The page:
Caitlin: I love that so much. So you’ve been doing that — you’ve been working locally with people one-on-one?
Aiden: Both locally and virtually. I have a few people that are literally here in the Pacific Northwest area with me because there’s a great artist community up here. But also I’ve been able to work with a few people virtually. So far, everybody I have worked with as a coach one-on-one has been somebody that I already knew, that has reached out to me seeing the change in my life and been like, “Tell me more.” And so it’s gone from there. There have been a few long-distance clients, but they’re people that I did already know.
Caitlin: That’s really cool. I think that’s a great testament to — you never know where your clients will come from and just leading by example and you don’t have to get salesy about it. These people came to you just because they saw the change in your life, as you said, and saw you go from the stressed out, overworked Aiden to now Aiden is just flowing, creativity is coming out of him and he’s happier and less stressed. Are you still with your same partner and things are going well, I’m assuming?
Aiden: Absolutely. Yeah. Things are going so well.
Caitlin: Good. Yeah. So they see all those changes and they’re like-
Aiden: Because we have more time together.
Caitlin: It really is about the time. I know I’m in a new phase of my life as well and I thought, I’m not going to build this next version of my life around my work. I’m going to create a social schedule. I want to create friendships and then build my work around that. Because I did it wrong last time. I got ahead of my husband and then my job and my blog and it was just, it consumed me. If I didn’t have anything to do with that, then I was like, “Well, I guess I’m just waiting until the next work project,” and I did not invest in relationships the way I should have, and it hurt me in the end. I don’t want to do that again. I don’t want to feel like it’s wrong to not be obsessed with work, because I think that’s something you can fall into as an entrepreneur. Maybe you’ve come up against this as well. It’s this hustle culture. This you got to be your work and your work is you and I made that mistake. Not doing that again. I’m not doing that again.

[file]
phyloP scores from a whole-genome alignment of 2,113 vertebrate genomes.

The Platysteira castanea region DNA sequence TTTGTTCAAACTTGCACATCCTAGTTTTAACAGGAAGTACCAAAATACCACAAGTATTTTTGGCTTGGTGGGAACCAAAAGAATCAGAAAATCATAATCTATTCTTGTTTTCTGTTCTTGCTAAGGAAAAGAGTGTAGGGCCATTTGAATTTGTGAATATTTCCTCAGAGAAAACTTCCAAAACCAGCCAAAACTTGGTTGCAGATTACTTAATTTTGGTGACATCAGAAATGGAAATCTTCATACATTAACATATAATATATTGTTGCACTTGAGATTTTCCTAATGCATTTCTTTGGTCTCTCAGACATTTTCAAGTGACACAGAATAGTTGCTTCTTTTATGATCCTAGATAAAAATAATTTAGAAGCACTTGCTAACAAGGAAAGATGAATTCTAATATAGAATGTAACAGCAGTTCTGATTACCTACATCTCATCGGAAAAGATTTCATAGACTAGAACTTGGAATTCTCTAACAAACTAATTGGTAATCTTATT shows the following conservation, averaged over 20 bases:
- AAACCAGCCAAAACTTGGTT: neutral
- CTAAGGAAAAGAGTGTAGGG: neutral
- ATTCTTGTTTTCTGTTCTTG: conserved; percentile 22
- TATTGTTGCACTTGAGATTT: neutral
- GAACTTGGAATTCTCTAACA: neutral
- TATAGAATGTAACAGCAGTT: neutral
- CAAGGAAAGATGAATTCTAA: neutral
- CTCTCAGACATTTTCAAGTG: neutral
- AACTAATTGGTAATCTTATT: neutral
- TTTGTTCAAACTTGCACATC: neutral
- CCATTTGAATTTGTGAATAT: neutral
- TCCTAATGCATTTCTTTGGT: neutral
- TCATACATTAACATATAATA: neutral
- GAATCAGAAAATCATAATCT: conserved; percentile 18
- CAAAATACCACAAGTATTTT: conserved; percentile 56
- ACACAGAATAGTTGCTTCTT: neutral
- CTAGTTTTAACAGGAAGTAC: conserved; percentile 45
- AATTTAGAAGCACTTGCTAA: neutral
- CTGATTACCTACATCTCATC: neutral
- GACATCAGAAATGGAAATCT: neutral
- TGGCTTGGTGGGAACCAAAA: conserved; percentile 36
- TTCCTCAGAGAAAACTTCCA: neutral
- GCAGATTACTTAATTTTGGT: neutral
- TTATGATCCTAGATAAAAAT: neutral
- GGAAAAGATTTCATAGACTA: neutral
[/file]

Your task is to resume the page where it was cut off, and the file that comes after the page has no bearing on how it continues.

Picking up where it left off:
Aiden: No, absolutely. There’s very much that, like you said, that hustle culture and I think that’s what I fell prey to in the beginning and it’s like, “No, I don’t want to live to work.” That was the whole reason I left conventional employment was to have a life that I enjoyed. So if I’m still just living for work, then that’s not what the point of this was. The point is the work supports the life I want. So yeah, building relationships first. Absolutely.
Caitlin: So what does life look like now? What is the life that you want? What is that?
Aiden: The life right now is that my husband and I have been focusing on finding more things to do locally and we literally, when I plan out the months, it’s like we’ll have at least two date nights that are just us going out and enjoying the community and each other and not talking about work or anything else. And we’re traveling more, trying to travel even more. Because it’s still all mostly been local travel and we want to do some farther travel soon. Spending more time with our pets. Spending more time out in nature. The goal is by about halfway through this year when my husband finishes his master’s program to also retire him from his day job so that he can focus on his art full time.